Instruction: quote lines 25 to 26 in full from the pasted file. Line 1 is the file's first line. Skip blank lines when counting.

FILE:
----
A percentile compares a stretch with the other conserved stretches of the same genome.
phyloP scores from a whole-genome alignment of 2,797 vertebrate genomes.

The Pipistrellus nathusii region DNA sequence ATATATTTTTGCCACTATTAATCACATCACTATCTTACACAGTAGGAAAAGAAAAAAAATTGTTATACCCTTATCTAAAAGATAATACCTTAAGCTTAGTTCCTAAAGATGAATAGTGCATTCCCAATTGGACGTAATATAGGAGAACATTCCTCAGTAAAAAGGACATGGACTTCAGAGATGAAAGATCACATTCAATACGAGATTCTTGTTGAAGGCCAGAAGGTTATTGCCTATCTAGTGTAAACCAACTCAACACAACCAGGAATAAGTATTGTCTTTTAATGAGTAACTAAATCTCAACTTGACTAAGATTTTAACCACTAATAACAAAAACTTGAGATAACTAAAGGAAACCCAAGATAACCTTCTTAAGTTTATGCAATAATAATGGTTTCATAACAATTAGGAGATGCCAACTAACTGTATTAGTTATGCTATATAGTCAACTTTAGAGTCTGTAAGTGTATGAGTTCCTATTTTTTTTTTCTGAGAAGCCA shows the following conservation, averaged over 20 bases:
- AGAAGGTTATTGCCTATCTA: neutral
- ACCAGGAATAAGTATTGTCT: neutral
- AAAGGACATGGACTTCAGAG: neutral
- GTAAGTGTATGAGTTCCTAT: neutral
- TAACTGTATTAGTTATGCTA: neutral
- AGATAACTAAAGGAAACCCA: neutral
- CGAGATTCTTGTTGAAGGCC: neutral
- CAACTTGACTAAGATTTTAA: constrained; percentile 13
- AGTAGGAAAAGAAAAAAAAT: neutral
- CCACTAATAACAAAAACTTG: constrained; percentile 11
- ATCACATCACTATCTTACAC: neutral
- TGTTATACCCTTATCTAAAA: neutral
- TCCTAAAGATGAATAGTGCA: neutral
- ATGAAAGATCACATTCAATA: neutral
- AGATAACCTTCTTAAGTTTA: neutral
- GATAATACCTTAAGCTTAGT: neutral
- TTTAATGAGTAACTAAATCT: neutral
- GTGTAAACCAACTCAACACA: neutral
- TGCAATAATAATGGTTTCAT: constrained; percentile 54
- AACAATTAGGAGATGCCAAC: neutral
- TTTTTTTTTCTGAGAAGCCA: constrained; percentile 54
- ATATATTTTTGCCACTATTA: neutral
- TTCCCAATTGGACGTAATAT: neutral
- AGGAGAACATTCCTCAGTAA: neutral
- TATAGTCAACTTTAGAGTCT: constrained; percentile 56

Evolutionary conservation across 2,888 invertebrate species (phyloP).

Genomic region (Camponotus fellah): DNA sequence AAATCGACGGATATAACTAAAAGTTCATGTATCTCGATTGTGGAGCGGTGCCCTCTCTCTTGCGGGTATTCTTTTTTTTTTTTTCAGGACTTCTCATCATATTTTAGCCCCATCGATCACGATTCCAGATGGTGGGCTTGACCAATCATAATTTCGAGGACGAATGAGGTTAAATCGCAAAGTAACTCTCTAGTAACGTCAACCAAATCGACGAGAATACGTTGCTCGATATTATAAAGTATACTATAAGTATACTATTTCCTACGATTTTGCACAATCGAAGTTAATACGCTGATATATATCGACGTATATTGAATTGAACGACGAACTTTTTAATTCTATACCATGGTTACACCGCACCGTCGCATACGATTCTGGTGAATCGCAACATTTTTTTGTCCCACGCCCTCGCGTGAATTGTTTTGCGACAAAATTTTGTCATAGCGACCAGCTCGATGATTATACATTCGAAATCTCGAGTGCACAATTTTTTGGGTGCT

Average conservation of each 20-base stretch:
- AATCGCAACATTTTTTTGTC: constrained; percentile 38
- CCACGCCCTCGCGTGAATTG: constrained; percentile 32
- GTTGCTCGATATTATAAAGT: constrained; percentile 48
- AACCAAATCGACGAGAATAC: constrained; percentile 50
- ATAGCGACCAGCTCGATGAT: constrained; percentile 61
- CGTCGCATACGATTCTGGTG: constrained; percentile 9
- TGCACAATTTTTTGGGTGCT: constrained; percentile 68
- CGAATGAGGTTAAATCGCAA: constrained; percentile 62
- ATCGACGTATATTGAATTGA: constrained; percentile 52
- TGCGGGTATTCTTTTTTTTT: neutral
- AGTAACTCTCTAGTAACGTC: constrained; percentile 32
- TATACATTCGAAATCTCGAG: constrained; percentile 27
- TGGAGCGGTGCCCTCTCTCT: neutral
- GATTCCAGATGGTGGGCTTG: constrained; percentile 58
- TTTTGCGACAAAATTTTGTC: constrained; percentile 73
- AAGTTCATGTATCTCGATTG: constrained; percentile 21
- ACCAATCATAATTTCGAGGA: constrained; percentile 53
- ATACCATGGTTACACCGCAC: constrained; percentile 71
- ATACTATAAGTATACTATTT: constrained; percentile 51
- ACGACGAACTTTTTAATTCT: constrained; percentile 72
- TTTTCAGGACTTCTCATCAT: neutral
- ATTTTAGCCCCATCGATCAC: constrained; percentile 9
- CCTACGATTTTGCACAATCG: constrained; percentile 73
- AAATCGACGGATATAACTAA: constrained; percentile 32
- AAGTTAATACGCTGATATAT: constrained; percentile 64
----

- ATATATTTTTGCCACTATTA: neutral
- TTCCCAATTGGACGTAATAT: neutral